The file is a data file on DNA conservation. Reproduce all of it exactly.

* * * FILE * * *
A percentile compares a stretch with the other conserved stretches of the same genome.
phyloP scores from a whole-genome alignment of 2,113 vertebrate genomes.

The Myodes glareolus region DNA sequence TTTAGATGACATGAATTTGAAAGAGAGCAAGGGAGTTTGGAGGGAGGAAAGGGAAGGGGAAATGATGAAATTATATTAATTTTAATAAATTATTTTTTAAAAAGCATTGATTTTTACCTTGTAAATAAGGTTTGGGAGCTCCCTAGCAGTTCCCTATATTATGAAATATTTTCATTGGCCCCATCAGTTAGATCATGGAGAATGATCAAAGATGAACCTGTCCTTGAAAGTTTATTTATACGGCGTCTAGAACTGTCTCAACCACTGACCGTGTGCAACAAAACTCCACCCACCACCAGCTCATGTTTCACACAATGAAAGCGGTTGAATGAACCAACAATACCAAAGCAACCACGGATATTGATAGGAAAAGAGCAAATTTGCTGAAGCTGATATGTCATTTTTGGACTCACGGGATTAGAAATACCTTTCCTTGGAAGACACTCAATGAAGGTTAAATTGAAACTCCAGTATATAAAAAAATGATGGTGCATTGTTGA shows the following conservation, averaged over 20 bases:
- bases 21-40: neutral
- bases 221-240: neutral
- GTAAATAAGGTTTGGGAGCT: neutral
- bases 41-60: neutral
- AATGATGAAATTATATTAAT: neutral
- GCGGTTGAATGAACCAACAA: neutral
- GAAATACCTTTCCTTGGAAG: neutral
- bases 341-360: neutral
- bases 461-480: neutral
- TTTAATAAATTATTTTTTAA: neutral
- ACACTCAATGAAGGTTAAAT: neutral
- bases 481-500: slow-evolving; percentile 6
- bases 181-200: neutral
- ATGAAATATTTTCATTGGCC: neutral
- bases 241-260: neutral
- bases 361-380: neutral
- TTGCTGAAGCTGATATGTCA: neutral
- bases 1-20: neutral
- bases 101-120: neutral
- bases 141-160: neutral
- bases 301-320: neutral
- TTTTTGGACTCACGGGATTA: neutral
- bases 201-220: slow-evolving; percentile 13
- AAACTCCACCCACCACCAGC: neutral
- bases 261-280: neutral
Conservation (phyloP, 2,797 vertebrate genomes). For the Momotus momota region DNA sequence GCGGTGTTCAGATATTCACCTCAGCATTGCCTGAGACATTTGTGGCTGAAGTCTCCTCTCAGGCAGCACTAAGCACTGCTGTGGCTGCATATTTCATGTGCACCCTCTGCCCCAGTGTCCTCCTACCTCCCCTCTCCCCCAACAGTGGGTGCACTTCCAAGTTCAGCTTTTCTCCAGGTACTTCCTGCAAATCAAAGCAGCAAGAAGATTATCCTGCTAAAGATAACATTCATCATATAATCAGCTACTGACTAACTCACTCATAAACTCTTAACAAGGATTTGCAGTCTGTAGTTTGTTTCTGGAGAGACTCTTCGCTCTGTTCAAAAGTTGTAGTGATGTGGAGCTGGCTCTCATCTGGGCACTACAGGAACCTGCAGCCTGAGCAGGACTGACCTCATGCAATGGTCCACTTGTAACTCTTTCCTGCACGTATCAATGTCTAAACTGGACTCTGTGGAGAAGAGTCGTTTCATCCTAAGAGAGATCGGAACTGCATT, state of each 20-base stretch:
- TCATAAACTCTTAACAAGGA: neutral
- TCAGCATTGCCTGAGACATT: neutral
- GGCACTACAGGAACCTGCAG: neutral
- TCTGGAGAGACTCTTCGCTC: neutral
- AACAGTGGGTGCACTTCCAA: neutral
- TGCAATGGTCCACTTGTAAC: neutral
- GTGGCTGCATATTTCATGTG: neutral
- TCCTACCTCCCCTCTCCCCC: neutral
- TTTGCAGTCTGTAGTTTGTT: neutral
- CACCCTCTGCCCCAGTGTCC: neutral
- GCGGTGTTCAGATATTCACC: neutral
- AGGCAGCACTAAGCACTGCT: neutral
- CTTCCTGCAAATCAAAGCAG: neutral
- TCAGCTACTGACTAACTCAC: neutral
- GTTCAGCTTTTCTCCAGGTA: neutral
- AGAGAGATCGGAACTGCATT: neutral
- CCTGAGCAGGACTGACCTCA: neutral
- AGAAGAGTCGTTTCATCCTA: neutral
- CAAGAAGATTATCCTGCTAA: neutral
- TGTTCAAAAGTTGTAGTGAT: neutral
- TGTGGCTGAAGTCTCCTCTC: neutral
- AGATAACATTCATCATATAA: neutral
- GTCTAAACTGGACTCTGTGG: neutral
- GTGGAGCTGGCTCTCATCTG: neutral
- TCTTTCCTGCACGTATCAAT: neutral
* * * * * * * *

A percentile compares a stretch with the other conserved stretches of the same genome.
phyloP scores from a whole-genome alignment of 2,113 vertebrate genomes.

The Myodes glareolus region DNA sequence TTTAGATGACATGAATTTGAAAGAGAGCAAGGGAGTTTGGAGGGAGGAAAGGGAAGGGGAAATGATGAAATTATATTAATTTTAATAAATTATTTTTTAAAAAGCATTGATTTTTACCTTGTAAATAAGGTTTGGGAGCTCCCTAGCAGTTCCCTATATTATGAAATATTTTCATTGGCCCCATCAGTTAGATCATGGAGAATGATCAAAGATGAACCTGTCCTTGAAAGTTTATTTATACGGCGTCTAGAACTGTCTCAACCACTGACCGTGTGCAACAAAACTCCACCCACCACCAGCTCATGTTTCACACAATGAAAGCGGTTGAATGAACCAACAATACCAAAGCAACCACGGATATTGATAGGAAAAGAGCAAATTTGCTGAAGCTGATATGTCATTTTTGGACTCACGGGATTAGAAATACCTTTCCTTGGAAGACACTCAATGAAGGTTAAATTGAAACTCCAGTATATAAAAAAATGATGGTGCATTGTTGA shows the following conservation, averaged over 20 bases:
- bases 21-40: neutral
- bases 221-240: neutral
- GTAAATAAGGTTTGGGAGCT: neutral
- bases 41-60: neutral
- AATGATGAAATTATATTAAT: neutral
- GCGGTTGAATGAACCAACAA: neutral
- GAAATACCTTTCCTTGGAAG: neutral
- bases 341-360: neutral
- bases 461-480: neutral
- TTTAATAAATTATTTTTTAA: neutral
- ACACTCAATGAAGGTTAAAT: neutral
- bases 481-500: slow-evolving; percentile 6
- bases 181-200: neutral
- ATGAAATATTTTCATTGGCC: neutral
- bases 241-260: neutral
- bases 361-380: neutral
- TTGCTGAAGCTGATATGTCA: neutral
- bases 1-20: neutral
- bases 101-120: neutral
- bases 141-160: neutral
- bases 301-320: neutral
- TTTTTGGACTCACGGGATTA: neutral
- bases 201-220: slow-evolving; percentile 13
- AAACTCCACCCACCACCAGC: neutral
- bases 261-280: neutral
Conservation (phyloP, 2,797 vertebrate genomes). For the Momotus momota region DNA sequence GCGGTGTTCAGATATTCACCTCAGCATTGCCTGAGACATTTGTGGCTGAAGTCTCCTCTCAGGCAGCACTAAGCACTGCTGTGGCTGCATATTTCATGTGCACCCTCTGCCCCAGTGTCCTCCTACCTCCCCTCTCCCCCAACAGTGGGTGCACTTCCAAGTTCAGCTTTTCTCCAGGTACTTCCTGCAAATCAAAGCAGCAAGAAGATTATCCTGCTAAAGATAACATTCATCATATAATCAGCTACTGACTAACTCACTCATAAACTCTTAACAAGGATTTGCAGTCTGTAGTTTGTTTCTGGAGAGACTCTTCGCTCTGTTCAAAAGTTGTAGTGATGTGGAGCTGGCTCTCATCTGGGCACTACAGGAACCTGCAGCCTGAGCAGGACTGACCTCATGCAATGGTCCACTTGTAACTCTTTCCTGCACGTATCAATGTCTAAACTGGACTCTGTGGAGAAGAGTCGTTTCATCCTAAGAGAGATCGGAACTGCATT, state of each 20-base stretch:
- TCATAAACTCTTAACAAGGA: neutral
- TCAGCATTGCCTGAGACATT: neutral
- GGCACTACAGGAACCTGCAG: neutral
- TCTGGAGAGACTCTTCGCTC: neutral
- AACAGTGGGTGCACTTCCAA: neutral
- TGCAATGGTCCACTTGTAAC: neutral
- GTGGCTGCATATTTCATGTG: neutral
- TCCTACCTCCCCTCTCCCCC: neutral
- TTTGCAGTCTGTAGTTTGTT: neutral
- CACCCTCTGCCCCAGTGTCC: neutral
- GCGGTGTTCAGATATTCACC: neutral
- AGGCAGCACTAAGCACTGCT: neutral
- CTTCCTGCAAATCAAAGCAG: neutral
- TCAGCTACTGACTAACTCAC: neutral
- GTTCAGCTTTTCTCCAGGTA: neutral
- AGAGAGATCGGAACTGCATT: neutral
- CCTGAGCAGGACTGACCTCA: neutral
- AGAAGAGTCGTTTCATCCTA: neutral
- CAAGAAGATTATCCTGCTAA: neutral
- TGTTCAAAAGTTGTAGTGAT: neutral
- TGTGGCTGAAGTCTCCTCTC: neutral
- AGATAACATTCATCATATAA: neutral
- GTCTAAACTGGACTCTGTGG: neutral
- GTGGAGCTGGCTCTCATCTG: neutral
- TCTTTCCTGCACGTATCAAT: neutral